I’m the King of the Castle

Water Symbol Icon

At different points in the novel, Charles Kingshaw is attracted to but also repulsed by large bodies of water. He feels comfortable swimming in a stream in the middle of the wood, but he’s terrified by an ordinary swimming pool. For Hill, water seems to be a symbol for the natural world itself. Nature can be “tamed” (as suggested by the swimming pool), or it can be allowed to “run free” (as suggested by the wild, flowing stream in the woods). Charles, with his affinity for nature in its wild and unrestrained form, is naturally more attracted to wild, unpredictable bodies of water, such as the stream in the wood. His fear of the swimming pool, conversely, is like his fear of the moth collection at Warings—since both represent, for him, the subjugation and control of nature, which he associates with his own oppression by Edmund.

Water Quotes in I’m the King of the Castle

The I’m the King of the Castle quotes below all refer to the symbol of Water. For each quote, you can also see the other characters and themes related to it (each theme is indicated by its own dot and icon, like this one:
Property and Class Theme Icon
). Note: all page numbers and citation info for the quotes below refer to the Penguin Books edition of I’m the King of the Castle published in 1977.
Chapter 17 Quotes

For a second, he hesitated, part of his mind starting to come awake. And then he thought of everything, of what else would happen, he thought of the things Hooper had done and what he was going to do, of the new school and the wedding of his mother. He began to splash and stumble forwards, into the middle of the stream, where the water was deepest. When it had reached up to his thighs, he lay down slowly and put his face full into it and breathed in a long, careful breath.

Related Symbols: Water
Page Number: 222
Explanation and Analysis:
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When he saw Kingshaw’s body, upside down in the water, Hooper thought suddenly, it was because of me, I did that, it was because of me, and a spurt of triumph went through him.

Related Characters: Charles Kingshaw, Edmund Hooper
Related Symbols: Water
Page Number: 222-223
Explanation and Analysis:
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Water Symbol Timeline in I’m the King of the Castle

The timeline below shows where the symbol Water appears in I’m the King of the Castle. The colored dots and icons indicate which themes are associated with that appearance.
Chapter 3
Fear and Psychological Manipulation Theme Icon
Imprisonment and Escape Theme Icon
...the pool, a boy named Turville made fun of him for being afraid of the water. Charles was frightened by the water’s “glassy, artificial blueness.” Turville dared him to jump in... (full context)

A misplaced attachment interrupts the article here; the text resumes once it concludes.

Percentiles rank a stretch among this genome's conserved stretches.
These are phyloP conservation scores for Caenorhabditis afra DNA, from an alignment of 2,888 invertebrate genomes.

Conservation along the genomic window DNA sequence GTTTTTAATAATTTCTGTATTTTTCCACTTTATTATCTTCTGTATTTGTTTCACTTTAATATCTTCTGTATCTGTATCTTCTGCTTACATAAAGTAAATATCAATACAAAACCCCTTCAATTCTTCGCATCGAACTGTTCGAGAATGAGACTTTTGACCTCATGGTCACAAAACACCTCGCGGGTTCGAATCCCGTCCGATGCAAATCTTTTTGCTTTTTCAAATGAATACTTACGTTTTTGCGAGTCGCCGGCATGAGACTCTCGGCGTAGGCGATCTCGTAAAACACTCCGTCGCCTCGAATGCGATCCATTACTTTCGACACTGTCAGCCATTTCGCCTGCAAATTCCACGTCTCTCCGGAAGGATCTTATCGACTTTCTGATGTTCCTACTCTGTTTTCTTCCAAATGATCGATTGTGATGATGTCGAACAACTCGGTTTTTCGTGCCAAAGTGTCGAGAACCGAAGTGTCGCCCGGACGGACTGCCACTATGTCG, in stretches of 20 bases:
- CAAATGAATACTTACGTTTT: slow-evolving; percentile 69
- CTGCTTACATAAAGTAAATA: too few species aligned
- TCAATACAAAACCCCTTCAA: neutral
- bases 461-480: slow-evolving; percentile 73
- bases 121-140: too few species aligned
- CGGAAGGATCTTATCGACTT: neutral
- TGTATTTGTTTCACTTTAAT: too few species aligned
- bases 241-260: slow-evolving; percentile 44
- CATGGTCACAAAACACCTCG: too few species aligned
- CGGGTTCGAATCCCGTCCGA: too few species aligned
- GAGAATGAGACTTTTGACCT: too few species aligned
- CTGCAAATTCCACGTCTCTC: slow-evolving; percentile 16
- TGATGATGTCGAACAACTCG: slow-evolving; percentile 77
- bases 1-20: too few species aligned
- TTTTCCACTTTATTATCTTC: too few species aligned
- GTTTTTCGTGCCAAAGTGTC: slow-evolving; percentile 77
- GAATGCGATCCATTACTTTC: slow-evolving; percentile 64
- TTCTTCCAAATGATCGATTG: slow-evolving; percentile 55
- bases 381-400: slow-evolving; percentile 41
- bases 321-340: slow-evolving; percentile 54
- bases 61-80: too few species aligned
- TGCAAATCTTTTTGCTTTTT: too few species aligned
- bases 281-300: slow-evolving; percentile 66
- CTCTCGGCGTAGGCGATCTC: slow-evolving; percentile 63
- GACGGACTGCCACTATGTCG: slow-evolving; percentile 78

Chapter 7
Property and Class Theme Icon
Childhood Theme Icon
Fear and Psychological Manipulation Theme Icon
...the sun comes out. Charles emerges from the bushes and hears the sound of rushing water—it must be a stream. He thinks that Edmund will follow him from now on because... (full context)
Property and Class Theme Icon
Childhood Theme Icon
...grown-up, as if he can do anything. He removes his clothes and jumps into the water. (full context)
Property and Class Theme Icon
Childhood Theme Icon
Fear and Psychological Manipulation Theme Icon
...to get an adhesive bandage from his satchel, and Edmund accepts. As Charles leaves the water, Edmund says that Charles looks like a puppet. (full context)
Property and Class Theme Icon
Childhood Theme Icon
Fear and Psychological Manipulation Theme Icon
...stream. But as Charles approaches, he sees that Edmund is lying face down in the water. Charles pulls Edmund out of the water and drags him ashore. He tries rubbing Edmund’s... (full context)
Property and Class Theme Icon
Childhood Theme Icon
Fear and Psychological Manipulation Theme Icon
Imprisonment and Escape Theme Icon
...and three white tablets, which he assumes must be aspirins. He fills the cup with water from the stream and then balances it over the fire. Meanwhile, Edmund asks Charles what... (full context)
Chapter 8
Childhood Theme Icon
Fear and Psychological Manipulation Theme Icon
Imprisonment and Escape Theme Icon
Charles has caught a fish to eat: he pulls it out of the water and, rather than kill it with his penknife, lets die slowly on the grass. As... (full context)
Childhood Theme Icon
Fear and Psychological Manipulation Theme Icon
...up Edmund and tells him to take another aspirin. As Charles goes to fetch some water from the stream, Edmund wails that he feels hot. (full context)
Chapter 9
Childhood Theme Icon
Fear and Psychological Manipulation Theme Icon
Imprisonment and Escape Theme Icon
As Charles wades into the water, he hears the bark of a dog. His first reaction is to think, “I don’t... (full context)
Chapter 10
Childhood Theme Icon
Fear and Psychological Manipulation Theme Icon
Back at Warings, Edmund claims that Charles punched him and pushed him into the water. Helena Kingshaw believes Edmund and becomes very angry with Charles. Charles denies the story, but... (full context)
Chapter 17
Property and Class Theme Icon
Childhood Theme Icon
Fear and Psychological Manipulation Theme Icon
Imprisonment and Escape Theme Icon
Nature Theme Icon
...missing, Edmund knew where to look for him. As Edmund sees Charles’s body in the water, he thinks, “It was because of me.” He feels triumphant. (full context)
Property and Class Theme Icon
Childhood Theme Icon
Fear and Psychological Manipulation Theme Icon
Imprisonment and Escape Theme Icon
Nature Theme Icon
...smells Helena’s “perfumey smell” and listens to “the sound of the men, splashing through the water.” (full context)